Strange behaviour in class properties

Hi,

I am building some software to send and receive CAN messages. Therefore I have created 2 libraries myself and I am using the MCP_CAN library (GitHub - coryjfowler/MCP_CAN_lib: MCP_CAN Library). I will give a short explanation about my own written libraries.

I have a class called CAN_Message which keeps the basic function of a CAN message frame. Then I have a publisher and a subscriber class. The publisher has properties latency and callback. If i.e. the latency is 1000, the callback function should be called every 1000 ms in which you can program yourself what the publisher should do (probably to send a CAN message). The subscriber has as properties can_id and callback. The idea is that when a message with id can_id has been received, the callback function of the subscriber is called.

Then I have a class called CAN_Node_Handler. The node handler maintains a list of publishers and a list of subscribers. In the loop it should check for every publisher if it is time to call the publisher callback function. The node handler also should be notified about a new CAN message, so it can check for all of the subscribers if the callback function should be called.

The list of publishers is a simplified implementation of c++'s std::vector with just the stuff I need. As you might notify I use publisher pointers and subscriber pointers in the node handler. This is because the pass by reference didn’t seem to work properly. Everytime I got one publisher out of the list of publishers it seemed like it has been copied. I fixed it using pointers.

Now the problem. In the loop I first spin the publishers, so I check for each publisher if it is time to call the callback function and if it is, I call the callback function. Everything goes alright, messages are sent correctly with use of the MCP_CAN_lib. Then I try to receive a message. If there is a message (digitalRead(2) == false) I receive it. This also goes alright, I can receive messages with MCP_CAN_lib. But from the moment I have tried to receive a message with MCP_CAN_lib (the first time digitalRead(2) == false) the values of my publisher’s properties have changed (see the serial prints). I have no clue why this is. I suspected maybe I used too much space for the variables, so I reduced the size of the publisher and subscriber lists, but this didn’t help.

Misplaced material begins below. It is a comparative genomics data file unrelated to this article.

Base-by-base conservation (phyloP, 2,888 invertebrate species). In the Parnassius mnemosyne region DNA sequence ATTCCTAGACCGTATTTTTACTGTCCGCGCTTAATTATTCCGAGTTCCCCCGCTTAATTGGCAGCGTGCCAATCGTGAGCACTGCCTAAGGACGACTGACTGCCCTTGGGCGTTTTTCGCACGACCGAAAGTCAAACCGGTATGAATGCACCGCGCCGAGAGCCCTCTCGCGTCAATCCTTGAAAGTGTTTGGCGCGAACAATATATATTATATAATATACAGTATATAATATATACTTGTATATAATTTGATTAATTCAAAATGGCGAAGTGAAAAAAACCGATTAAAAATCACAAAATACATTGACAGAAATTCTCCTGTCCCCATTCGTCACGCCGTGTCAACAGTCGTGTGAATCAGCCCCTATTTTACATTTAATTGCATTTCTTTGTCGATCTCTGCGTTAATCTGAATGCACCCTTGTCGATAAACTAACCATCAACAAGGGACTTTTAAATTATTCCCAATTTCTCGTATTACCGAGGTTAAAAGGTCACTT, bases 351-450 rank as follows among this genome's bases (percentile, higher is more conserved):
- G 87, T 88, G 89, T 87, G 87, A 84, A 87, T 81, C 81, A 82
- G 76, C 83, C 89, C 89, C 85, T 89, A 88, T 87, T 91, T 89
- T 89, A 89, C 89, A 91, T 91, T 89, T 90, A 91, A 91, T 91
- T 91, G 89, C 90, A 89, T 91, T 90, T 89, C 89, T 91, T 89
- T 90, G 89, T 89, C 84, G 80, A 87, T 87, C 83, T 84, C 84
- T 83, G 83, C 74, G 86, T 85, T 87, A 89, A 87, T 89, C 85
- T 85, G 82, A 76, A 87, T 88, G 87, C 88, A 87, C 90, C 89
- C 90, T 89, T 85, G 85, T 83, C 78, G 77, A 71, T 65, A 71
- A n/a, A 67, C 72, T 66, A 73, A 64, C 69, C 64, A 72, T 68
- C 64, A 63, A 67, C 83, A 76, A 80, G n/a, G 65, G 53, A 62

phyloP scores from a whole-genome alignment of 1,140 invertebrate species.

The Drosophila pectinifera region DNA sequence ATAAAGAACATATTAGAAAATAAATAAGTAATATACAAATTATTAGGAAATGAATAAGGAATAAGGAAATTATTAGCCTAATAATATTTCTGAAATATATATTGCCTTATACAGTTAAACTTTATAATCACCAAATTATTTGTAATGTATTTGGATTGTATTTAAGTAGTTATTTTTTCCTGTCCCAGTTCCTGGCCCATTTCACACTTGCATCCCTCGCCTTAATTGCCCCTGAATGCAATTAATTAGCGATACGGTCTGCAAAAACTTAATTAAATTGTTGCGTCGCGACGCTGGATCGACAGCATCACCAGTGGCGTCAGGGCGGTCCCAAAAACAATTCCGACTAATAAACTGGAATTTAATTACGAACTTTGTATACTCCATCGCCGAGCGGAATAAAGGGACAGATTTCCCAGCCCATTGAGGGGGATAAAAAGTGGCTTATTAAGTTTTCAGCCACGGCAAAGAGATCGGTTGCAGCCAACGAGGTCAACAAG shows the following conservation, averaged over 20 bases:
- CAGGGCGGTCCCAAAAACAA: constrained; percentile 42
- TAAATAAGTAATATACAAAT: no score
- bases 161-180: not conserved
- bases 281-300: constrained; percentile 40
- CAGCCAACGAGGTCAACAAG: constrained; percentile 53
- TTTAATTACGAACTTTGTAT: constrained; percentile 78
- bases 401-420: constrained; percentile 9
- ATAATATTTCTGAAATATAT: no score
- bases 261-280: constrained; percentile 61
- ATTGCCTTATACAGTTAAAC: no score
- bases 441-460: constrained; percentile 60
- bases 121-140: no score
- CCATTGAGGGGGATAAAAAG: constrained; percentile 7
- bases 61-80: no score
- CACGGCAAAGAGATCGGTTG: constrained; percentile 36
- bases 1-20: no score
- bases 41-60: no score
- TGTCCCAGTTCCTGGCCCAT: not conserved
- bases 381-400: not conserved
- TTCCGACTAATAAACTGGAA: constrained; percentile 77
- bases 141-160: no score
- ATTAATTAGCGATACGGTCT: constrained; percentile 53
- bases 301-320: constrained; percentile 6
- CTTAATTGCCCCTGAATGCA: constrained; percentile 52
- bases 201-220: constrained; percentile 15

If you don’t have an MCP can module, you can still reproduce this. You just have to connect the ground to D2.

Can anyone help me with this? I have attached all of the code I have used.

can_container.h (783 Bytes)

can_message.h (2.93 KB)

can_node_handler.h (2.18 KB)

can_publisher.h (1.04 KB)

can_subscriber.h (807 Bytes)

rtb_can.h (419 Bytes)

rtb_can_database.h (873 Bytes)

rtb_can_dfs.h (131 Bytes)

rtb_lib_test.ino (2 KB)

rtb_functions.h (1.35 KB)

well what you posted does not compile and it’s tedious to look at so many files…

I had to fix some <> to “” for the includes and get rid of those includes which you did not provide (but they seem useless)

//#include "remote_request_frame.h"
//#include "odrive_heartbeat_message.h"
//#include "get_vbus_voltage_message.h"

this now compiles but there are warnings:

[color=orange]In file included from sketch/can_node_handler.h:7:0,
                 from sketch/rtb_can.h:8,
                 from ~/rtb_lib_test/rtb_lib_test.ino:1:
sketch/can_publisher.h: In member function 'CAN_Publisher& CAN_Publisher::operator=(const CAN_Publisher&)':
sketch/can_publisher.h:31:2: warning: [color=red]no return statement in function returning non-void[/color] [-Wreturn-type]
  };
  ^

In file included from sketch/can_node_handler.h:8:0,
                 from sketch/rtb_can.h:8,
                 from ~/rtb_lib_test/rtb_lib_test.ino:1:
sketch/can_subscriber.h: In lambda function:
sketch/can_subscriber.h:16:47: warning: unused parameter 'message' [-Wunused-parameter]
     : CAN_Subscriber(0, [](const CAN_Message &message){}) { };
                                               ^~~~~~~
sketch/can_subscriber.h: In member function 'CAN_Subscriber& CAN_Subscriber::operator=(const CAN_Subscriber&)':